Another sign of spring: Last week, most shows had their finales, and are gone until September. I am posting at 9:35 pm, and the only station that has had anything on that's scripted is CBS, and right now it's a pretty bad sitcom. I guess what's on the CW is scripted as well, but it's their usual twenty-somethings angst soapy opera stuff, One Tree Felicity Gossipy Hill. I thought, maybe, I might watch the dancers on Fox. So I tuned in, and there was this blonde bimbo doing interpretive dance -- badly, badly, oh lord, so very very badly, klutzy and she didn't complete her lines (can you tell I used to dance? throwing in that $40 comment there? cool, huh?) and there were these bizarre jumps for no reason and then these cheesy "reach for the stars, I'm emoting" kind of moves --and I thought sure the judges were going to trash her, but they loved it. Capital L loved it. Gushed about how much energy she had in her...get this..eyes, and they all agreed "She's got 'it.'" "Yes, you do, you've really got 'it.'" and I had to turn it off.

We all know people dance with their eyes, don't we? Yuck. By the way, apparently the guy just before her did a stepping dance of some sort, which I did not see... but I did see the part where they said no to him, even though they all said HE had "energy" -- He was wearing a mask, though, so they couldn't see if any energy was in his eyes, I guess. Next time he'll know to lose the mask.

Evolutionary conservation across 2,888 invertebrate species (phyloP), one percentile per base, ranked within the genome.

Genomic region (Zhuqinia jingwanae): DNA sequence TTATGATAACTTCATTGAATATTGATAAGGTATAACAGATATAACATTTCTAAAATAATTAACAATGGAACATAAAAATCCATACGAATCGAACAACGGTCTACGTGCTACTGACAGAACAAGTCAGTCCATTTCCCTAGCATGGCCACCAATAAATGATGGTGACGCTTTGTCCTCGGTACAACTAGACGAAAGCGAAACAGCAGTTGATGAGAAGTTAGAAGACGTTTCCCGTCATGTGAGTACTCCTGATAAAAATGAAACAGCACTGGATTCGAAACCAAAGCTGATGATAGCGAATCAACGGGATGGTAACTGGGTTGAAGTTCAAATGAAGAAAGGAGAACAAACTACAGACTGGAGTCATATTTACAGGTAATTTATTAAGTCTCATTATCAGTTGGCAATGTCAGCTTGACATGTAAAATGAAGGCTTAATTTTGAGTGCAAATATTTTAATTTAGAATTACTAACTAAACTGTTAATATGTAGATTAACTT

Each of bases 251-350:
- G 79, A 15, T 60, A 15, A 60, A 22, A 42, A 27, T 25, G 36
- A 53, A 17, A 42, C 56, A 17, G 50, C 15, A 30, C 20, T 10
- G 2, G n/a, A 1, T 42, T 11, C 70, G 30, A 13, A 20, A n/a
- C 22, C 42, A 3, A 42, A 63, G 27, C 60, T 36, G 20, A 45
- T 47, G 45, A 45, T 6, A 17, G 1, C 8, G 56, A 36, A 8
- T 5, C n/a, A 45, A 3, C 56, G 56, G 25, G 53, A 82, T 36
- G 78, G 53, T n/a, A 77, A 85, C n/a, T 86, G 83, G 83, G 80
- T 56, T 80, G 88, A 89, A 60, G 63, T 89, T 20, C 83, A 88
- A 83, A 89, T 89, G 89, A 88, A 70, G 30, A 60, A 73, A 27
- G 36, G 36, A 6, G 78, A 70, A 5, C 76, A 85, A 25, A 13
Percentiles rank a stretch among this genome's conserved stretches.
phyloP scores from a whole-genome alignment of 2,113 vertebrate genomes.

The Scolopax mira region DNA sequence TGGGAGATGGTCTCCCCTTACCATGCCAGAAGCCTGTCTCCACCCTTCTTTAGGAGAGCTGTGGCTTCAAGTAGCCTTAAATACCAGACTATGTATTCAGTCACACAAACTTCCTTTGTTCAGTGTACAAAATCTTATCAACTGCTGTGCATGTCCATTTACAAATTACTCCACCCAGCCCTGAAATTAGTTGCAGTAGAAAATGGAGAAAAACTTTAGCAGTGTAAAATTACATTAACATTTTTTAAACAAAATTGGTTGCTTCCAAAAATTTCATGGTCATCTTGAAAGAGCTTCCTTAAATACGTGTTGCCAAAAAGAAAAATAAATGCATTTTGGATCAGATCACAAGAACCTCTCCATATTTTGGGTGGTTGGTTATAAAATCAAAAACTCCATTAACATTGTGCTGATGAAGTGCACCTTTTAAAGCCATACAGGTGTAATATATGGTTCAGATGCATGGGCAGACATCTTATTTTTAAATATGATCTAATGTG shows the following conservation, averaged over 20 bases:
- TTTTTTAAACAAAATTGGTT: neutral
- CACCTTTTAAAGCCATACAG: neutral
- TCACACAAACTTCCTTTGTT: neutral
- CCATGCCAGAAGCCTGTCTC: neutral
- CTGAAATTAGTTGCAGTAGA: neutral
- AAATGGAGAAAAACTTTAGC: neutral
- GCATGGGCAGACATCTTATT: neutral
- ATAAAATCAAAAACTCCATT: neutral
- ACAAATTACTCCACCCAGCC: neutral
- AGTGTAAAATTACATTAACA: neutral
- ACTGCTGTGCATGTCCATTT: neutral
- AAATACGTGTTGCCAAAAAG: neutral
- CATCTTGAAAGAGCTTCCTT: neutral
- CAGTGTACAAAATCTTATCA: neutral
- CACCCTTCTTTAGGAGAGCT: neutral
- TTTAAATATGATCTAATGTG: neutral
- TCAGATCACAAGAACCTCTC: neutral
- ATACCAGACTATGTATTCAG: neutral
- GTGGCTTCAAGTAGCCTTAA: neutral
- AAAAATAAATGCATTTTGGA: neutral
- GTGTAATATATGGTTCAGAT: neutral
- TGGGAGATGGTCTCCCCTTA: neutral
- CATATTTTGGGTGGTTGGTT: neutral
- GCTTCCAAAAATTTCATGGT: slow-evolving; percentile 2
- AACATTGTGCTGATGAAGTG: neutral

Which brings me to wondering: What did we do to deserve Reality TV? That's rhetorical, I know the answer. We watched Cops and Real World too much and encouraged it, that's what we did. Well, not me, I didn't watch those shows, but enough of us did, or at least, enough of the Nielsen Families did and it has ruined television forever. It doesn't even matter if people stop watching these stupid shows...they are cheaper to produce, so as long as some people are still watching them who cares if most of the viewing public has turned off the set and are reading books?